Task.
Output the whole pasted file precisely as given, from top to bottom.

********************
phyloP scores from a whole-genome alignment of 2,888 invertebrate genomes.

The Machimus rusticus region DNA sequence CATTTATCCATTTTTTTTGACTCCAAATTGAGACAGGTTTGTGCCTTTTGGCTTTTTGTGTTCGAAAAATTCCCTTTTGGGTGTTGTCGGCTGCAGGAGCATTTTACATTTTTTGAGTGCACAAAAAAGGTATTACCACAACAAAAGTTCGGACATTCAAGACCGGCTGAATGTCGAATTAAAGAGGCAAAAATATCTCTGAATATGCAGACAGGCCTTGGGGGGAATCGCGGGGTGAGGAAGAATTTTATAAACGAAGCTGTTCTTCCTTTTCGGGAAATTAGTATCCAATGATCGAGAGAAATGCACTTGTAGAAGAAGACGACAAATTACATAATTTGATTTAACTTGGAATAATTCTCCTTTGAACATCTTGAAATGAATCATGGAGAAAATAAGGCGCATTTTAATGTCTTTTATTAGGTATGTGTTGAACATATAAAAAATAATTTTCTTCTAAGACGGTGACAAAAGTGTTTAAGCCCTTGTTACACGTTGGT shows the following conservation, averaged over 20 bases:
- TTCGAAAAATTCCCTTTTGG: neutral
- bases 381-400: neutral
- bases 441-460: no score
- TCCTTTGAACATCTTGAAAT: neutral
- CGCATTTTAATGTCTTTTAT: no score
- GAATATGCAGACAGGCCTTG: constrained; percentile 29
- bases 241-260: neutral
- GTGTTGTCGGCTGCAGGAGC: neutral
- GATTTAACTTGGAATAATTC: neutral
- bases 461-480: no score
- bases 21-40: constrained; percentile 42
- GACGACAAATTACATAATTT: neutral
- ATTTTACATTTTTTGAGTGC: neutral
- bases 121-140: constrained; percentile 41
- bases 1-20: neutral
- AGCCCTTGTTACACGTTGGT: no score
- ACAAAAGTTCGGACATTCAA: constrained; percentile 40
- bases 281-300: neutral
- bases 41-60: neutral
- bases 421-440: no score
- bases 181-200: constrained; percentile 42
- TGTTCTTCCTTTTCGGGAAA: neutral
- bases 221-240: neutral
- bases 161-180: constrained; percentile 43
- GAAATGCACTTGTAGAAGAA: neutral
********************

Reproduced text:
phyloP scores from a whole-genome alignment of 2,888 invertebrate genomes.

The Machimus rusticus region DNA sequence CATTTATCCATTTTTTTTGACTCCAAATTGAGACAGGTTTGTGCCTTTTGGCTTTTTGTGTTCGAAAAATTCCCTTTTGGGTGTTGTCGGCTGCAGGAGCATTTTACATTTTTTGAGTGCACAAAAAAGGTATTACCACAACAAAAGTTCGGACATTCAAGACCGGCTGAATGTCGAATTAAAGAGGCAAAAATATCTCTGAATATGCAGACAGGCCTTGGGGGGAATCGCGGGGTGAGGAAGAATTTTATAAACGAAGCTGTTCTTCCTTTTCGGGAAATTAGTATCCAATGATCGAGAGAAATGCACTTGTAGAAGAAGACGACAAATTACATAATTTGATTTAACTTGGAATAATTCTCCTTTGAACATCTTGAAATGAATCATGGAGAAAATAAGGCGCATTTTAATGTCTTTTATTAGGTATGTGTTGAACATATAAAAAATAATTTTCTTCTAAGACGGTGACAAAAGTGTTTAAGCCCTTGTTACACGTTGGT shows the following conservation, averaged over 20 bases:
- TTCGAAAAATTCCCTTTTGG: neutral
- bases 381-400: neutral
- bases 441-460: no score
- TCCTTTGAACATCTTGAAAT: neutral
- CGCATTTTAATGTCTTTTAT: no score
- GAATATGCAGACAGGCCTTG: constrained; percentile 29
- bases 241-260: neutral
- GTGTTGTCGGCTGCAGGAGC: neutral
- GATTTAACTTGGAATAATTC: neutral
- bases 461-480: no score
- bases 21-40: constrained; percentile 42
- GACGACAAATTACATAATTT: neutral
- ATTTTACATTTTTTGAGTGC: neutral
- bases 121-140: constrained; percentile 41
- bases 1-20: neutral
- AGCCCTTGTTACACGTTGGT: no score
- ACAAAAGTTCGGACATTCAA: constrained; percentile 40
- bases 281-300: neutral
- bases 41-60: neutral
- bases 421-440: no score
- bases 181-200: constrained; percentile 42
- TGTTCTTCCTTTTCGGGAAA: neutral
- bases 221-240: neutral
- bases 161-180: constrained; percentile 43
- GAAATGCACTTGTAGAAGAA: neutral